Class Conflict over Civil Liberties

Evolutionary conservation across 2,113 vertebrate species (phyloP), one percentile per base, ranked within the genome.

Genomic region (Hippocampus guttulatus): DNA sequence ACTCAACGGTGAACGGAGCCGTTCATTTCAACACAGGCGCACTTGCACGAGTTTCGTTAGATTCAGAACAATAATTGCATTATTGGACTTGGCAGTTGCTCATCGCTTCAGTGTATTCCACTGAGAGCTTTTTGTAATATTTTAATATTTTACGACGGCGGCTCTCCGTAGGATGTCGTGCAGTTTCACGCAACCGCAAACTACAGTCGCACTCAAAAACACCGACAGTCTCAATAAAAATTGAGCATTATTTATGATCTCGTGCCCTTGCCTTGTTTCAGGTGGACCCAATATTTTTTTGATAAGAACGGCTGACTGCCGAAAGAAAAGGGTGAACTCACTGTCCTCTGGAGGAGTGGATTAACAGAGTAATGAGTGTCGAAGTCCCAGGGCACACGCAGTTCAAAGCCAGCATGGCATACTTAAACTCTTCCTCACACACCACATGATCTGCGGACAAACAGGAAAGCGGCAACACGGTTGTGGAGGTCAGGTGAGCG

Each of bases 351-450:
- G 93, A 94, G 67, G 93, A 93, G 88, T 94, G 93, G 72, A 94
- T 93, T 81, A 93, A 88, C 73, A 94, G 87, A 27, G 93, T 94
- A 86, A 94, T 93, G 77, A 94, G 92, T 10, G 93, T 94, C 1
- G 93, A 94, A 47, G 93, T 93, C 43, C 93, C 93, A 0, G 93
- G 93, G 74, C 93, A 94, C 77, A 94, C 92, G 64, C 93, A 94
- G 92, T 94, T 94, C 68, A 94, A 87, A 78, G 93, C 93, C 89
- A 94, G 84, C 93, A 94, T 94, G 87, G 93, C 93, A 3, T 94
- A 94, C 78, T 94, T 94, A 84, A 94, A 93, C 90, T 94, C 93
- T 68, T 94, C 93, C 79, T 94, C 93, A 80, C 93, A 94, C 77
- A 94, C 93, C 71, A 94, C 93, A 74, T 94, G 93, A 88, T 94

THESE TWO BOOKS scrutinize the edifice reared by contemporary liberalism in the name of “civil liberties”—and find it quite intact. Neither volume ventures any serious analysis of the rather extreme constitutional doctrines they embrace. Each calls attention to some interesting ideological affinities and sociological correlations in the patterns of support for these doctrines, but neither set of authors is seriously interested in pursuing the implications of these patterns. Still, both books do inadvertently suggest several reasons why the civil libertarianism of the recent past may indeed prove very vulnerable to the changing mood of national politics.